Benten, Goddess of Matrimony, of Music, of the Sea.

Japan, goddess, Benten, dragon, Captain F Brinkley, Mythology
Japan. The sea goddess Benten


Benten, or Benzaiten, is one of the Seven Divinities of Good Fortune. She is often represented riding serpent or dragon. Benten’s shrines are usually situated on islands.

Benten—who is a conspicuous member of the Shichi-fukujin, “Seven Gods of Happiness.” Whether Benten is a distinct personality or her name a mere abbreviation of Benzaiten, can only be determined from the graphic arts, since there is no native literature on the subject. But whether this deity is referred to as Benzai-ten, Dai Benzai-ten, or Benten, she is always regarded as the goddess of beauty, love, and talents, and the particular diva of music.

She is the patron of the family and of the sea. She plays the flute and the guitar for the others, and amuses them at their feasts, sometimes even dancing for them. Her real home is in Riu Gu, and she is the Queen of the world under the sea. She often dwells in the sea or ocean caves. Her favourite animal is the snake, and her servants are the dragons.

Benten is often shown with a dragon, and her intercession in Enoshima against the troubles caused by such a creature, belongs to the story of Hojo Tokimasa *). In fact this Goddess is said to be “partly” a dragon.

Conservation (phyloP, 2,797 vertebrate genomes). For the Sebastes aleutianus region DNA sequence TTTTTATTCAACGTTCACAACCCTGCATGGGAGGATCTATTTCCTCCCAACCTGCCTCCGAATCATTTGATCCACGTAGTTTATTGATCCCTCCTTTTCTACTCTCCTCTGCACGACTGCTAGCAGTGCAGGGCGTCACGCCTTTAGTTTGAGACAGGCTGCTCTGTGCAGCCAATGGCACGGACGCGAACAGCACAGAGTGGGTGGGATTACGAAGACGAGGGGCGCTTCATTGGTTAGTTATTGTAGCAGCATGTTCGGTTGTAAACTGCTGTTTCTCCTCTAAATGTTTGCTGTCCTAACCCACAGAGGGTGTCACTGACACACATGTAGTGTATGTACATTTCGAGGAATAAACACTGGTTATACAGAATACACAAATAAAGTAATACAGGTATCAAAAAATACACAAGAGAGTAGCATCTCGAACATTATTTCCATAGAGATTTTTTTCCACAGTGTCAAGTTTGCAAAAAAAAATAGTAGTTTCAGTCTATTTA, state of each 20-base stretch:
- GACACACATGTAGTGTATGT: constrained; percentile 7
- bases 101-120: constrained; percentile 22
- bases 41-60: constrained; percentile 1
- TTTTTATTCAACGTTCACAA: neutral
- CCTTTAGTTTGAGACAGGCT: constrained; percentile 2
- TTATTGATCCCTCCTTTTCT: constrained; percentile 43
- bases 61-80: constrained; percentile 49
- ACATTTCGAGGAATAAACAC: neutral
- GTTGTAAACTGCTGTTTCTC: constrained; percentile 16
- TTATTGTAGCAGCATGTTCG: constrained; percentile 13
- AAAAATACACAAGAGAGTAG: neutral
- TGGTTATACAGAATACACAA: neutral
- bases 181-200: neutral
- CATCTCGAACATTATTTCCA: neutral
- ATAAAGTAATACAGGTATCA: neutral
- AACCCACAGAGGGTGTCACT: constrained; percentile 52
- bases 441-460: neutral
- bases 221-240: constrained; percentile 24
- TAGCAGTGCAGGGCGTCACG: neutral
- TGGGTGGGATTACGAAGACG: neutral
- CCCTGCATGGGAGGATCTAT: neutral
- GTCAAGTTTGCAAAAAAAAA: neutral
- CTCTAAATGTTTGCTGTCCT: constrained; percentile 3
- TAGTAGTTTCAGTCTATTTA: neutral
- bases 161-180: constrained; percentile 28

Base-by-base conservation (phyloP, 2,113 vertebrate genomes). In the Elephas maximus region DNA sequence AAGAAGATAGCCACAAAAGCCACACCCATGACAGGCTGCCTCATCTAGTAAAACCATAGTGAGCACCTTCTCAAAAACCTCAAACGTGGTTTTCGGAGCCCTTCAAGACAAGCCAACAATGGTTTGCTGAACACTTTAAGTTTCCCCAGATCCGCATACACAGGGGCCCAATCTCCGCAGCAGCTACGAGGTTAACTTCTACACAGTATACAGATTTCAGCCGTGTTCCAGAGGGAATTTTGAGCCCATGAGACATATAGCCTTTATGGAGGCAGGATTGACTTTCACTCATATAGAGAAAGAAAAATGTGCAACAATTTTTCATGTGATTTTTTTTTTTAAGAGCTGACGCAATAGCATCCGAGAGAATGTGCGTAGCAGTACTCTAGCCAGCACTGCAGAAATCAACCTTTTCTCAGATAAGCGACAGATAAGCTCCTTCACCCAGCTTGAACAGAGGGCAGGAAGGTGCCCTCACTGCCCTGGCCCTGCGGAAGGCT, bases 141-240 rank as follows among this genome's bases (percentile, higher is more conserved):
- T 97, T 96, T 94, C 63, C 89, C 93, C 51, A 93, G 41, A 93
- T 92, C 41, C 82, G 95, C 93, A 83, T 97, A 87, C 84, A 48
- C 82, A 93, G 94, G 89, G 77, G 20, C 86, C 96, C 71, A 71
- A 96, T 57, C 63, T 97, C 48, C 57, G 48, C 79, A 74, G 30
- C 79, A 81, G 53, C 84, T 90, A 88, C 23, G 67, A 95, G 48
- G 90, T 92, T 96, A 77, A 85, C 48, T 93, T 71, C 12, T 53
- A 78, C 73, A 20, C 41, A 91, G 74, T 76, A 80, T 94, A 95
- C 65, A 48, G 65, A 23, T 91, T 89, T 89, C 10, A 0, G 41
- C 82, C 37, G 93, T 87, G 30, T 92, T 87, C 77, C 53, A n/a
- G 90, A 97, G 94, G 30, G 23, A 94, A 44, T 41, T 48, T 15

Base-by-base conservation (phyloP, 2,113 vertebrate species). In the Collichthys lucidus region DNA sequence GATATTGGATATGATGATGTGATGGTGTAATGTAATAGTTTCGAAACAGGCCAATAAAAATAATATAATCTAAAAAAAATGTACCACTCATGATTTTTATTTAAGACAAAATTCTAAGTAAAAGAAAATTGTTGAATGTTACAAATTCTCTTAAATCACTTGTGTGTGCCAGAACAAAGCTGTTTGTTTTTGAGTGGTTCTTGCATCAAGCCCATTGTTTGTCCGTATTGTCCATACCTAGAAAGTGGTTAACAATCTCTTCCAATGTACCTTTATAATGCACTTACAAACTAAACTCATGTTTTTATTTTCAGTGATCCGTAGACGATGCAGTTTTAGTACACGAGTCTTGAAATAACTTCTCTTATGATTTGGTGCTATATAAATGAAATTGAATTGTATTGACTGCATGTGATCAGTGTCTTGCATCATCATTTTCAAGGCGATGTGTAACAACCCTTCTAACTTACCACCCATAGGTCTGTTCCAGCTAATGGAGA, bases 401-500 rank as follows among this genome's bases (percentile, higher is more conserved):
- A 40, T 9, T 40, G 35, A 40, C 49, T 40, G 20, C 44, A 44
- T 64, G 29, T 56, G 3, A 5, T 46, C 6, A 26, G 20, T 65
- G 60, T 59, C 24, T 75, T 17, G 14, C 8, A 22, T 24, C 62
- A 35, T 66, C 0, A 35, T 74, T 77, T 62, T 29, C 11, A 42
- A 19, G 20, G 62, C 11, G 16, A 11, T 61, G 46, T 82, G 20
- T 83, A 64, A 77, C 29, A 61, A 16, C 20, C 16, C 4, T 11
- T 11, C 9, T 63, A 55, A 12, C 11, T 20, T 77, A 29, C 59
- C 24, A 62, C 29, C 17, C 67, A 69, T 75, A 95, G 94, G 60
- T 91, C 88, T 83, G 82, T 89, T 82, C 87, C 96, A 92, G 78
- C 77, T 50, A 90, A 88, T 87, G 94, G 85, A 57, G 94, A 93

*) HŌJŌ. Celebrated family of Kamakura “Shikken,” who from 1200 till 1333 were the real masters of Japan, during the rule of the “Puppet Shōguns.” They were descended from Taira Sadamori. The first Shikken was Hōjō Tokimasa, father of Masako, wife of Yoritomo. When the latter died in 1199, Masako and her father grasped the power; through the forced abdication and subsequent murder of Yoshiiyé they established firmly their influence upon the Shoguns, whom they practically superseded. They even tried to overthrow Sanetomo, but failed. To the third Shikken, Yasutoki, is due the feudal code, Teikan Shiki Moku.


  • JAPAN. Described and Illustrated by the Japanese. Written by Eminent Japanese Authorities and Scholars. Edited by Captain F Brinkley (1841 – 1912) of Tokyo Japan. With an Essay on Japanese Art by Kakuzo Okakura (1860 – 1929) Director of the Imperial Art School at Tokyo Japan. 1897.
  • Myths of China and Japan by Donald A. Mackenzie (1873-1936). London, The Gresham publishing company ltd, 1923.
  • Legend in Japanese art: a description of historical episodes, legendary characters, folk-lore myths, religious symbolism illustrated in the arts of old Japan, by Henri Joly.
red, sun, Japan, Mon, Nisshōki, Hinomaru

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